The number of adults with diagnosed diabetes has increased 69 percent over 20 years, according to a new study published in the Annals of Internal Medicine.
Researchers looked at data from the U.S. government’s National Health and Nutrition Examinations Survey database to determine that as rates of diabetes have increased, the number of people with undiagnosed diabetes has decreased, suggesting an improvement in screening.
Despite the increased use of oral medications, there are still many people with diabetes who do not have adequate control of their blood glucose levels, especially among blacks and Mexican Americans. Diabetes causes many complications including blindness, kidney disease, cardiovascular disease, and amputations.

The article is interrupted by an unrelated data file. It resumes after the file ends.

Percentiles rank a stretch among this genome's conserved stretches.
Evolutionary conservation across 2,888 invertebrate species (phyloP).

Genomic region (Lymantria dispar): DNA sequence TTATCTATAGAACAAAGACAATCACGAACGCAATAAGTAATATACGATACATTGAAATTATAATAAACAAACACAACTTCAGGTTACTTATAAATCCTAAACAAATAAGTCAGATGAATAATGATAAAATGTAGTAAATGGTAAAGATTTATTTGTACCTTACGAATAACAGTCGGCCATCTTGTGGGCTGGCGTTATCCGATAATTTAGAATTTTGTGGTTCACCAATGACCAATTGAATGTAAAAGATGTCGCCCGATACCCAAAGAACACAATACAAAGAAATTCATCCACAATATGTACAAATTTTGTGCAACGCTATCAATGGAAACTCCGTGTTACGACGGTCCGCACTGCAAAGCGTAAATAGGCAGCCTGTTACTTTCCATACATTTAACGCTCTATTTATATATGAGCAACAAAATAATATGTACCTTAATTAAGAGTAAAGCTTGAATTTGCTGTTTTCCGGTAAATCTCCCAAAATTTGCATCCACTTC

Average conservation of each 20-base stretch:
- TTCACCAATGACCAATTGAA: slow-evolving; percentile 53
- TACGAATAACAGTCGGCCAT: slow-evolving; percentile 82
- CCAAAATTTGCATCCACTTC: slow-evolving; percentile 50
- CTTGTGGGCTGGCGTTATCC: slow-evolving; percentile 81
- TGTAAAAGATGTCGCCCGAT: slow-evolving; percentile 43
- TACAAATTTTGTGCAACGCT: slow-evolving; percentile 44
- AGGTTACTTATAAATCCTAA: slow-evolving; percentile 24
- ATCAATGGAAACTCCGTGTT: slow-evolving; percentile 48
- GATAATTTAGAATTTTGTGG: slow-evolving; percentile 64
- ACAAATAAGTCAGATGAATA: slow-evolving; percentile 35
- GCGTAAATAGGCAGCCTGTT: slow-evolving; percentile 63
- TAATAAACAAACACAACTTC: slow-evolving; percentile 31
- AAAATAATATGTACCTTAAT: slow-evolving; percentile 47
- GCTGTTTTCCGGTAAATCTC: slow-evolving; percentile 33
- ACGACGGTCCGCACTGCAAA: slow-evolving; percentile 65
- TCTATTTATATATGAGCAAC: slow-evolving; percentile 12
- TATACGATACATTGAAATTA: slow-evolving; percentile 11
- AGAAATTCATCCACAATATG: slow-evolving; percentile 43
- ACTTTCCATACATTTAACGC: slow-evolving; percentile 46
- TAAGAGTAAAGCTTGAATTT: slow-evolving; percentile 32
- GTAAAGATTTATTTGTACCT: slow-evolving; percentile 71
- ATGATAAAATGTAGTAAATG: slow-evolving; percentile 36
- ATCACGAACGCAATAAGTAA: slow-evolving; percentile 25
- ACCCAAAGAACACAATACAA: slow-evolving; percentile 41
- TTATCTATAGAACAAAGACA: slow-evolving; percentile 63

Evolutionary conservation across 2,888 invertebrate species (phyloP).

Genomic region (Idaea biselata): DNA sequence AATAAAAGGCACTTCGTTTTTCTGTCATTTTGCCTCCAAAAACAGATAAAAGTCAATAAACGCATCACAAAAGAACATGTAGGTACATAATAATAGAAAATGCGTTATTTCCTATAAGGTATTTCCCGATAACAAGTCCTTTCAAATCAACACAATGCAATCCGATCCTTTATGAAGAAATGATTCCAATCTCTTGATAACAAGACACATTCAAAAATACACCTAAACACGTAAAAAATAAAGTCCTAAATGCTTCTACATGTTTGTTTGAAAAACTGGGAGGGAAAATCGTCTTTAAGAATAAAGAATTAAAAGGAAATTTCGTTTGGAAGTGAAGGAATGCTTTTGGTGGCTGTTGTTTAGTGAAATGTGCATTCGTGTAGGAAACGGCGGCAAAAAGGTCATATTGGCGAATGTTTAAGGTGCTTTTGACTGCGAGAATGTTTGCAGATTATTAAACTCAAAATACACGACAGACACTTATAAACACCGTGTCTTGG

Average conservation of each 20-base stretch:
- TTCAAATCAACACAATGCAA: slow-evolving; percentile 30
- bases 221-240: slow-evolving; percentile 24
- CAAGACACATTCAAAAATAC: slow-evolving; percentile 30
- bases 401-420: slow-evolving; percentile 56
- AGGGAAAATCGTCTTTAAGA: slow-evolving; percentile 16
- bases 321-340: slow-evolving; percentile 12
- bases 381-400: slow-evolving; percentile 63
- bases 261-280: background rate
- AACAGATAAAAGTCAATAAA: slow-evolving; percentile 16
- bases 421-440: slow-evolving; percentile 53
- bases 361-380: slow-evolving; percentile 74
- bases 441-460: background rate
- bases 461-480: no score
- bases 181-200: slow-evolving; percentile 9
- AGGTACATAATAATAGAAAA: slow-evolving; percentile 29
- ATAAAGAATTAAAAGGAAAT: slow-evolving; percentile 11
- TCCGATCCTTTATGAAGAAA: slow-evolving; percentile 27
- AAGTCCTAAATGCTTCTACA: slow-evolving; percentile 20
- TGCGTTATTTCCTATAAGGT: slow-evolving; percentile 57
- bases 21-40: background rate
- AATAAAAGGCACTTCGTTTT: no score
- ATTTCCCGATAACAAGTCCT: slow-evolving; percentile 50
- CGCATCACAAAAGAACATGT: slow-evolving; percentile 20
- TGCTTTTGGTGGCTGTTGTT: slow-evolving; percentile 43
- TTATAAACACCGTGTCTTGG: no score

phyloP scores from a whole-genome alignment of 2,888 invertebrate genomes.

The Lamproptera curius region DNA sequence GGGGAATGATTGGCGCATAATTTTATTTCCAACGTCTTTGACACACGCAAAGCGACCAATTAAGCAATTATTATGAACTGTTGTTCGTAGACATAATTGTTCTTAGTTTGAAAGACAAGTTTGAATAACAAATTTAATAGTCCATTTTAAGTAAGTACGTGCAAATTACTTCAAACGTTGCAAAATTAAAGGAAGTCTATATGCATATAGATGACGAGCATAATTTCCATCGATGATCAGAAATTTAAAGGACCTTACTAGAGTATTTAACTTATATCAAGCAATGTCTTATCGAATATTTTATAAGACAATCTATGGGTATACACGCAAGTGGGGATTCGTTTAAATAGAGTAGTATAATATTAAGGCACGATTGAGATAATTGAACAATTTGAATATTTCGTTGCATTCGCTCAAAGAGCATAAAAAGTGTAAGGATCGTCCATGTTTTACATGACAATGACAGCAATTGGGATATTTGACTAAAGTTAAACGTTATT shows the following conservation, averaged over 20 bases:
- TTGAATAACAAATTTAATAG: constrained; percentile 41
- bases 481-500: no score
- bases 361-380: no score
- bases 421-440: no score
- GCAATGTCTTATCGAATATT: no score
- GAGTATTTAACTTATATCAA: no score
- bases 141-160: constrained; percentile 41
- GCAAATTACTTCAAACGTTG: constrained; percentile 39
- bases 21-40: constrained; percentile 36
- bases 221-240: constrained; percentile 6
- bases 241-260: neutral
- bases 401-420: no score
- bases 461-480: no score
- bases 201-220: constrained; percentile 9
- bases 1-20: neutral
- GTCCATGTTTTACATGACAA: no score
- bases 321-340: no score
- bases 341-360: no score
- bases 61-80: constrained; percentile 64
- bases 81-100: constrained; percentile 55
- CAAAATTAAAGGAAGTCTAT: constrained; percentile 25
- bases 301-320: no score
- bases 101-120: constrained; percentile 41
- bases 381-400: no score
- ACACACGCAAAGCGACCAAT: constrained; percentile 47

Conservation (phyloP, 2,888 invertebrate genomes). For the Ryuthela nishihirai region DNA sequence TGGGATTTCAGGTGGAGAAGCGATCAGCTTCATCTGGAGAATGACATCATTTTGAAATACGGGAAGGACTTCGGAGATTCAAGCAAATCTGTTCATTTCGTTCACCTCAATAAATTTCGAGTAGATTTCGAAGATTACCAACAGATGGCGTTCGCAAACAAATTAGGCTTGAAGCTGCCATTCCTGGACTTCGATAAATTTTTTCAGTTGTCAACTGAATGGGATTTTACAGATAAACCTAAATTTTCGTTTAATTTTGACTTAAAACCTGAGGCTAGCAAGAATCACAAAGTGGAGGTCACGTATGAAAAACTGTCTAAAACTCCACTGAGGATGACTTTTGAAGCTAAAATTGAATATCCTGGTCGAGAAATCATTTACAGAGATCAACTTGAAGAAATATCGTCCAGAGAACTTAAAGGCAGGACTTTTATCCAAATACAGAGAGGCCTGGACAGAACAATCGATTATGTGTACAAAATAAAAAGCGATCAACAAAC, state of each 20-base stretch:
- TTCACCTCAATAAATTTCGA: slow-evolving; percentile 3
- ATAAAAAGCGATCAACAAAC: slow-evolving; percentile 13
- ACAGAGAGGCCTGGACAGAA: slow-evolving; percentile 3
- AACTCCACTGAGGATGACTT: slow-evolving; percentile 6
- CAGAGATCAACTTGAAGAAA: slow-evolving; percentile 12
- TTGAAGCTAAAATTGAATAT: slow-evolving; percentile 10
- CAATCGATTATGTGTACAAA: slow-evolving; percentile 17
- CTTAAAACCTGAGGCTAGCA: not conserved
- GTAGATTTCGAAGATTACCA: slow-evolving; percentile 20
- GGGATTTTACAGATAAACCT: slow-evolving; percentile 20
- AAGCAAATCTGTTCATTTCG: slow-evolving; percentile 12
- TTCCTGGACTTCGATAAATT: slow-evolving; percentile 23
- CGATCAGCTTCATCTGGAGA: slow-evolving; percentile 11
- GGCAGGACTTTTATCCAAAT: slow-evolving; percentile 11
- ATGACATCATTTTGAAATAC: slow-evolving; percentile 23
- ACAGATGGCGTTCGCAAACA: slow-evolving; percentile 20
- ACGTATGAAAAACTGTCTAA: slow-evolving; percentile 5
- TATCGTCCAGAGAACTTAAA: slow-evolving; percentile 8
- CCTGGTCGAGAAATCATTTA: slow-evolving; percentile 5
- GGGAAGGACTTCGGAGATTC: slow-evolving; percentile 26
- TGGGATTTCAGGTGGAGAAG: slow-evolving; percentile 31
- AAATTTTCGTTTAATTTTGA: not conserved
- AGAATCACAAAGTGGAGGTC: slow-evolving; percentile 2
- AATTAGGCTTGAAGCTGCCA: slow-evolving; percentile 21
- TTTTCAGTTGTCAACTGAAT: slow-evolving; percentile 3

There are other burdens of diabetes including a decline in mobility, altered cognition, increased risk of bone fractures, and reduced life expectancy.
- Selvin E, Parrinello CM, Sacks DB, et al. Trends in prevalence and control of diabetes in the United States, 1988-1994 and 1999-2010. Ann Intern Med. 2014;160:517-525.